Should college students and other single persons get involved in food storage programs?
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“Should college students and other single persons get involved in food storage programs?” New Era, Nov. 1971, 9

“Should college students and other single persons get involved in food storage programs?”

Answer/Winnifred Jardine

Food storage is not only a protection against emergencies; it is also a sound principle from an economic and time management point of view. Regularly used foods (as well as other essentials, such as toilet articles and notebook paper) bought in quantity can mean a savings to the purchaser not only in money but also in time.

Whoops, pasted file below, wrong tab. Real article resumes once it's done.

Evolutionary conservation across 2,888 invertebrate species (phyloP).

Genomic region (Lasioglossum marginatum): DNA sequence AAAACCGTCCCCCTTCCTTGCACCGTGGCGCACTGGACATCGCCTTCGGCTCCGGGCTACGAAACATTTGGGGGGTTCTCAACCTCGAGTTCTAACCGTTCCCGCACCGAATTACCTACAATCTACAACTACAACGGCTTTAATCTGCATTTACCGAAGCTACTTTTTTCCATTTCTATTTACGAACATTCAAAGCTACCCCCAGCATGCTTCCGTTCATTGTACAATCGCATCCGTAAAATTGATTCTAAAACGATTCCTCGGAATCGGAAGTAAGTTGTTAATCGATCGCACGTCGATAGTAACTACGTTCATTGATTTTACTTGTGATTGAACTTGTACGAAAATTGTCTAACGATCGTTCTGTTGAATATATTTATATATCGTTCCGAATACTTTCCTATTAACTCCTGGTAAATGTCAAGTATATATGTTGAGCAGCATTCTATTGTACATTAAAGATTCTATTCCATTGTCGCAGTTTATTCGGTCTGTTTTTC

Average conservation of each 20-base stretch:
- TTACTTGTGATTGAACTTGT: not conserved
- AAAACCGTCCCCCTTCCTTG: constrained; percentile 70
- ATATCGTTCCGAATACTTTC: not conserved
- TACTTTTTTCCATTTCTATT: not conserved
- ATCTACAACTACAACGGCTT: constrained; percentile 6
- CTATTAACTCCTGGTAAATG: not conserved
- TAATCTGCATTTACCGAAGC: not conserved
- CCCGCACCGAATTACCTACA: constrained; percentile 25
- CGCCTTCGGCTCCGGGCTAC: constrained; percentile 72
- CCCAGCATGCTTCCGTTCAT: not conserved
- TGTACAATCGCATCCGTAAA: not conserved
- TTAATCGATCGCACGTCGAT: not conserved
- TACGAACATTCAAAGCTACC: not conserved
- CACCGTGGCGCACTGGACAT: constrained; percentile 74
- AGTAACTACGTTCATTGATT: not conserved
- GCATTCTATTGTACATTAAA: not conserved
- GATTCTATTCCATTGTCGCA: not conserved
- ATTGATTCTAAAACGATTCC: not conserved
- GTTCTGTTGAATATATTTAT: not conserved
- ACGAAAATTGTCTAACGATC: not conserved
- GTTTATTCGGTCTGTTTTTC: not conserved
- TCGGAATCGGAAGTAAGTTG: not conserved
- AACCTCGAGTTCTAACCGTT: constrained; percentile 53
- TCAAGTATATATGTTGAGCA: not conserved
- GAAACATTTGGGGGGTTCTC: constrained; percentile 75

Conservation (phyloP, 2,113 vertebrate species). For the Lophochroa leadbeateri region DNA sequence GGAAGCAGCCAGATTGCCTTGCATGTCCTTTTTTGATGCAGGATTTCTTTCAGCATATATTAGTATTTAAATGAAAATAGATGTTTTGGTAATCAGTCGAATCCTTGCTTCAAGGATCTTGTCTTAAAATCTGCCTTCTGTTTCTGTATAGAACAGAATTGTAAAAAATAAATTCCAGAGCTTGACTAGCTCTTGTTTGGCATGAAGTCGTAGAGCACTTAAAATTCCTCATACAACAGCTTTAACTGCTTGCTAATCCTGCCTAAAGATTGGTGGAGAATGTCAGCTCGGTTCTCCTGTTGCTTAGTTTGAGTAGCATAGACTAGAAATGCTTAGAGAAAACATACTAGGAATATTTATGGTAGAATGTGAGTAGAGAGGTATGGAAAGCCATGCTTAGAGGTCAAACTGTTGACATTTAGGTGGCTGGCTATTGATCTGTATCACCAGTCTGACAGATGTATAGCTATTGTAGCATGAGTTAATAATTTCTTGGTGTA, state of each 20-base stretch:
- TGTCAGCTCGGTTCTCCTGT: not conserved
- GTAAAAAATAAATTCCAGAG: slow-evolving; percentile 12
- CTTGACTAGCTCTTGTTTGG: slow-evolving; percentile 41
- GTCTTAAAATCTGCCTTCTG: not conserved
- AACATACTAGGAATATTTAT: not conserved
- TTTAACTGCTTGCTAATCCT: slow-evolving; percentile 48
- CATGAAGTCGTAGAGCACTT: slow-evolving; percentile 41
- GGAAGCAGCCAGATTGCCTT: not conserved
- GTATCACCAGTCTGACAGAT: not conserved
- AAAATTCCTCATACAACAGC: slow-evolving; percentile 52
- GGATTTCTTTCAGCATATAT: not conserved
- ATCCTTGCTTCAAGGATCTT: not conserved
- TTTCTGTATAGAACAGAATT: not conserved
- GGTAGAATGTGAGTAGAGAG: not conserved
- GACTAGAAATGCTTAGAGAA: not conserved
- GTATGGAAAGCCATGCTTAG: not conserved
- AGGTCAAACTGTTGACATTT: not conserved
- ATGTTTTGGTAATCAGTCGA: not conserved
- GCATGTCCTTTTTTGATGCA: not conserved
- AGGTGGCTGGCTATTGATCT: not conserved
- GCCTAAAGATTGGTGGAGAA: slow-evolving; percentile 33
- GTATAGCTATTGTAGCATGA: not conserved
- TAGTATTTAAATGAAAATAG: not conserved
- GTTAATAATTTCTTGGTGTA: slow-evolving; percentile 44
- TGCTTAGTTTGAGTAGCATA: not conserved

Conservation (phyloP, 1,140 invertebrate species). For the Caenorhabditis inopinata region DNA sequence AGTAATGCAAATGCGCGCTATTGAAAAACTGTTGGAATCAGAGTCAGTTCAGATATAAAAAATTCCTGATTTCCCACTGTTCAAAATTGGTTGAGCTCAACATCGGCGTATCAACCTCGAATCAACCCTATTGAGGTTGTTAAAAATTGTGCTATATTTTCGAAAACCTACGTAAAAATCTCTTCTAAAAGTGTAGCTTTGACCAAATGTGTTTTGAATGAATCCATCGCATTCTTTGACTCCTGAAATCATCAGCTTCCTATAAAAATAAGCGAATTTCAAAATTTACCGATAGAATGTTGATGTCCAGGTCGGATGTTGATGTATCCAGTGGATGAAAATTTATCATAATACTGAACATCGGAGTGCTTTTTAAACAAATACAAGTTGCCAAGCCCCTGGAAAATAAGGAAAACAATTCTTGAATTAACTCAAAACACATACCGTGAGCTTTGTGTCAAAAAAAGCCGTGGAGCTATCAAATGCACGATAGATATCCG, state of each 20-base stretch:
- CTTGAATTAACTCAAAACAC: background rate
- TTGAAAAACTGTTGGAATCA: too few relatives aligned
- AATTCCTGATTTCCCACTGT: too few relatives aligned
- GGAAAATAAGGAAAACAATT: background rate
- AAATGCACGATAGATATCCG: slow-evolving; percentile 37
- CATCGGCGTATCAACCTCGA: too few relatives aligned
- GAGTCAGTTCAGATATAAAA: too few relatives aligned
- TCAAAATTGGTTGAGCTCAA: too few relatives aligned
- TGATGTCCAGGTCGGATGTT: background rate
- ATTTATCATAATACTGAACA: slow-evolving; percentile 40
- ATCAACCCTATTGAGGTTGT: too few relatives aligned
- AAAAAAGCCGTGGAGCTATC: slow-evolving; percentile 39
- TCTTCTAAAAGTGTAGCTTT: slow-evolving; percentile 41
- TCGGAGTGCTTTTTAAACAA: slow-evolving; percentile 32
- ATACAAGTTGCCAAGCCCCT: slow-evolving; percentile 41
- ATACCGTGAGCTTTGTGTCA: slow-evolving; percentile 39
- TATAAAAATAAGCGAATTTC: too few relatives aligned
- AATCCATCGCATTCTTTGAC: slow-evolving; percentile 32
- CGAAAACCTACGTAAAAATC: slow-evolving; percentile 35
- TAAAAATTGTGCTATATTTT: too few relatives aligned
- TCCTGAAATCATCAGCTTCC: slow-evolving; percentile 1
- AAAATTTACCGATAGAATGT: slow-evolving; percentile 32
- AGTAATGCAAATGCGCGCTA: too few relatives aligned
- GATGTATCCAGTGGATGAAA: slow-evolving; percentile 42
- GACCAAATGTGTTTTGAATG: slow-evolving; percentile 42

If based on and used in day-to-day living, not just stored away to keep one alive in an extreme emergency, food storage is a sound principle for students and single people as well as families. Obviously, amount of storage space and permanency of tenure would have to be qualifying factors.

As with all counsel from Church leaders, this advice to keep a reserve supply of food and other essentials on hand brings added joy to him who obeys it by providing added security, better money management, and increased convenience. The counsel is not just for survival; it is also for a more practical and satisfying day-to-day life-style.